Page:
Criminal Justice

With prison orange under caps and gowns, adult inmates graduate from jailhouse charter school

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Frederick Releford’s mom leaned on a cane Tuesday as she watched her 49-year-old son, wearing a cap and gown over his orange prison garb, walk across a stage along with others in his 20-member class at the San Francisco County Jail in San Bruno, Calif., to accept his high school diploma. A separate ceremony was held for another 25 who are no longer in the jail’s custody.

Billed as the first program of its kind to be operated in a jail, the Five Keys Charter School, which is run by the San Francisco Sheriff’s Office, required special state permission to enroll adults as high school students, the San Francisco Chronicle reports.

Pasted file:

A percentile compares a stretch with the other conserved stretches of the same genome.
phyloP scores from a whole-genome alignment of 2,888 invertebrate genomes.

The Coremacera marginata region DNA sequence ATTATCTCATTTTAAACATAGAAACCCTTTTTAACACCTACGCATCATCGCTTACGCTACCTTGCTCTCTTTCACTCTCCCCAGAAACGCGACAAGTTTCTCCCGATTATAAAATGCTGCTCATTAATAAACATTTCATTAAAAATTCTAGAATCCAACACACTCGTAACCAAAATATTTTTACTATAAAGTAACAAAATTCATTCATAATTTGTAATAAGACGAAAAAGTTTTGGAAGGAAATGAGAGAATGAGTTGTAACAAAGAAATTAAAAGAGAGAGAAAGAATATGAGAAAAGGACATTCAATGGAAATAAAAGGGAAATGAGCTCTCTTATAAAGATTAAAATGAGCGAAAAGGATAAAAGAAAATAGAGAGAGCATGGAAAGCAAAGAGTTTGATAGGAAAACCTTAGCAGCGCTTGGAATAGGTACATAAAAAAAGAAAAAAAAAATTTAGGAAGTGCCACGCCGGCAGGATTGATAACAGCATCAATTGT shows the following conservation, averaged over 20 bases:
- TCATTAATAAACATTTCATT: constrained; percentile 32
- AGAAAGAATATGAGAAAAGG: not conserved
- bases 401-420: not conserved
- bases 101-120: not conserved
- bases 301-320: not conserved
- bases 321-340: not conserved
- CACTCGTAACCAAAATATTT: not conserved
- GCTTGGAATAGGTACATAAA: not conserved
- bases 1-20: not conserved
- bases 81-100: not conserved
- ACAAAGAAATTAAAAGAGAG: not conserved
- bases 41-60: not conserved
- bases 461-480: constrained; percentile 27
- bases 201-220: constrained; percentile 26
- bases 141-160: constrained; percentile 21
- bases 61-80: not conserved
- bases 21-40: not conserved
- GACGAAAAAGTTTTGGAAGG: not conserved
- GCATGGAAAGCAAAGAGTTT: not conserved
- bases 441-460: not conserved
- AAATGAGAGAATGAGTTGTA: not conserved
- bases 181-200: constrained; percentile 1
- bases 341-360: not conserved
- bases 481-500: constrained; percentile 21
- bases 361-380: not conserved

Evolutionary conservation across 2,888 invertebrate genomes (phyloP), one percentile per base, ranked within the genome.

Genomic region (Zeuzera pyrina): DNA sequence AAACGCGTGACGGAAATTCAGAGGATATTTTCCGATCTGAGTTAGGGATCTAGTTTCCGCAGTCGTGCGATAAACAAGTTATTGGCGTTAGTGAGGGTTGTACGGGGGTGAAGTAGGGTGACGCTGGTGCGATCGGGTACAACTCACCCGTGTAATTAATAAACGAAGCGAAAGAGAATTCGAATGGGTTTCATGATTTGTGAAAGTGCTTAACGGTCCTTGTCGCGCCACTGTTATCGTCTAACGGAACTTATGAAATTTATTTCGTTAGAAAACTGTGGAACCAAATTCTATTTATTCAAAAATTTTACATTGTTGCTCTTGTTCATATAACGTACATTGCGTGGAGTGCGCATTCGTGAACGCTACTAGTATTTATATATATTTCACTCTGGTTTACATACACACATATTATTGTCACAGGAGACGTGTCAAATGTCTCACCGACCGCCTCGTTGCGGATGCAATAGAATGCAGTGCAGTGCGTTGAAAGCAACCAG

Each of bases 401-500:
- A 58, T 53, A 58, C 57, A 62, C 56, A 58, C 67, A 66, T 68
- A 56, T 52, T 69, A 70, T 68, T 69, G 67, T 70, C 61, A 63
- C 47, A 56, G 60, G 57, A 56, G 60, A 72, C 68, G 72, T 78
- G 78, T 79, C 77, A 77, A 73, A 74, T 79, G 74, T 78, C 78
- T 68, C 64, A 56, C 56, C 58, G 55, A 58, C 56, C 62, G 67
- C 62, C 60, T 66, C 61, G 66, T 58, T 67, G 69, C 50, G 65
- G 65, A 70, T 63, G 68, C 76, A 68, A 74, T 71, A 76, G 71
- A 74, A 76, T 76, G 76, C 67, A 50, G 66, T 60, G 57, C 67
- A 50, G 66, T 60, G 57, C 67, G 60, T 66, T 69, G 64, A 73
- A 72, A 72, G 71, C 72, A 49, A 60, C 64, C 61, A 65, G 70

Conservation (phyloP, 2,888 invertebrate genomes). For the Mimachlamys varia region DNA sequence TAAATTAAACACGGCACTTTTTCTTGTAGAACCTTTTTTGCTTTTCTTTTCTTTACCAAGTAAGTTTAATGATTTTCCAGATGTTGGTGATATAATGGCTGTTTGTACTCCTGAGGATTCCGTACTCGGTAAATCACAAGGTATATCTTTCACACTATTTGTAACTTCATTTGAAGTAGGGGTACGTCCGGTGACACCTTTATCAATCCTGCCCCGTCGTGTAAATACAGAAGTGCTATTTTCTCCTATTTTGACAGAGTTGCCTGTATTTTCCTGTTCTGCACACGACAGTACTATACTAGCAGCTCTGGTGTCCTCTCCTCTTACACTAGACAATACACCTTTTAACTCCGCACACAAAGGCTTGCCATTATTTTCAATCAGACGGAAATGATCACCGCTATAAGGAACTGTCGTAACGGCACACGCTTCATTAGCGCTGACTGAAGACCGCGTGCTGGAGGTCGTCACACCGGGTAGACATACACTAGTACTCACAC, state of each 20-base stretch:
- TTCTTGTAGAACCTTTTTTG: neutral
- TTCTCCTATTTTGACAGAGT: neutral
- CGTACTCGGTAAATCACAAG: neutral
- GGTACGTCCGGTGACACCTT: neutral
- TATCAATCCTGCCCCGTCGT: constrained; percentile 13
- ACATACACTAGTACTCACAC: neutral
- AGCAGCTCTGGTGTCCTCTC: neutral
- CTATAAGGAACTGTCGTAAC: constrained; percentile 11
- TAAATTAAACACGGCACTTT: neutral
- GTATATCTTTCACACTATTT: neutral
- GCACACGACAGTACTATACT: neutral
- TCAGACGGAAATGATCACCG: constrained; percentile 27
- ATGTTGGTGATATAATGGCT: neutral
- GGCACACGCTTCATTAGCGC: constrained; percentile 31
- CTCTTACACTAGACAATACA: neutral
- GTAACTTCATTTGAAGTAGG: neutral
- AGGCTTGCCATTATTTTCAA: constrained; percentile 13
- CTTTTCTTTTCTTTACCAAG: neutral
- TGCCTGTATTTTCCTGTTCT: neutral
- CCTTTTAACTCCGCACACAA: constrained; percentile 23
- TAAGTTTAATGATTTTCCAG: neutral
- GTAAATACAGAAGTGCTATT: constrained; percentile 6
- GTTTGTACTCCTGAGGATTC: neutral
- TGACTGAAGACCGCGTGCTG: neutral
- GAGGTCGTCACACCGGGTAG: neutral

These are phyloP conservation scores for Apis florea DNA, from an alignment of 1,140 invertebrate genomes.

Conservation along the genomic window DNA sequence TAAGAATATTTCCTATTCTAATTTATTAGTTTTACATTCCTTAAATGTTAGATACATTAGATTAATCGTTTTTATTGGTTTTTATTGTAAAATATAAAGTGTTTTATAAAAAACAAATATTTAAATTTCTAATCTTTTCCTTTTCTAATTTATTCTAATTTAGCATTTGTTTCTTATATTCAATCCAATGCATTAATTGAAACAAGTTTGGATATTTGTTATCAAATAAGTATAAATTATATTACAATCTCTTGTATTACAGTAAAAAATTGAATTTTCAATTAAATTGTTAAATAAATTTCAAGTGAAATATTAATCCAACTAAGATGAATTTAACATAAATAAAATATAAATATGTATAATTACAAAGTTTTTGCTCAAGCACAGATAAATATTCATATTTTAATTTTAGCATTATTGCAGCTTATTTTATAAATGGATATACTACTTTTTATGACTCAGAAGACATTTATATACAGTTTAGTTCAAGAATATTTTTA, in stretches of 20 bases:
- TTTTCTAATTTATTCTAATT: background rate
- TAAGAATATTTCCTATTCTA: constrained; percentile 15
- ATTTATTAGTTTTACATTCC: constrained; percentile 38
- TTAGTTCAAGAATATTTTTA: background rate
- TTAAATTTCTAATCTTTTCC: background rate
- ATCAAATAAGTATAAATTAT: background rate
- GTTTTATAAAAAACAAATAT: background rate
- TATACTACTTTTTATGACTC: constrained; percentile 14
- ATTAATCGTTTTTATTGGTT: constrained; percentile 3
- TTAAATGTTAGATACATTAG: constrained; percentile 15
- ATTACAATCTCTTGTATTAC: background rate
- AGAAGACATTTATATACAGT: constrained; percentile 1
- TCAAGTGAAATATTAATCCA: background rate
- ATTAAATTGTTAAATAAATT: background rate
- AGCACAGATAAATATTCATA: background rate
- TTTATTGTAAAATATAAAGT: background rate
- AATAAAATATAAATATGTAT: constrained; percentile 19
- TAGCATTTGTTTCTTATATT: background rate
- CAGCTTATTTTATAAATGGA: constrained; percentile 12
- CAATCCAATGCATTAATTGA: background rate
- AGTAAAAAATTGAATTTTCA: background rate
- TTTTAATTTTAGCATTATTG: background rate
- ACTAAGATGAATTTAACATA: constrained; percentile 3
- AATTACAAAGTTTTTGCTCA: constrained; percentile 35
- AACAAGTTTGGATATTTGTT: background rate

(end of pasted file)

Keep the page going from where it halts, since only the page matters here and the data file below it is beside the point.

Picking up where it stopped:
In the 10 years it has existed, the high school has issued roughly 600 high school diplomas, equivalency degrees and certificates of completion. Graduates have a one-year recidivism rate of 44 percent. That’s significantly less than the 68 percent rate for other former inmates, and it has encouraged the establishment of a small number of similar prison high schools—using the San Francisco program as a model—throughout the country.

Entering inmates often read at a fourth- or fifth-grade level, the article notes.

Proud mom Latrice Alexander clapped and smiled widely on Tuesday as her son, Anthony Taylor, 22, accepted his high school diploma at the prison graduation ceremony.

“It’s a happy moment right now, very happy,” she told the newspaper, crediting her son for not giving up.

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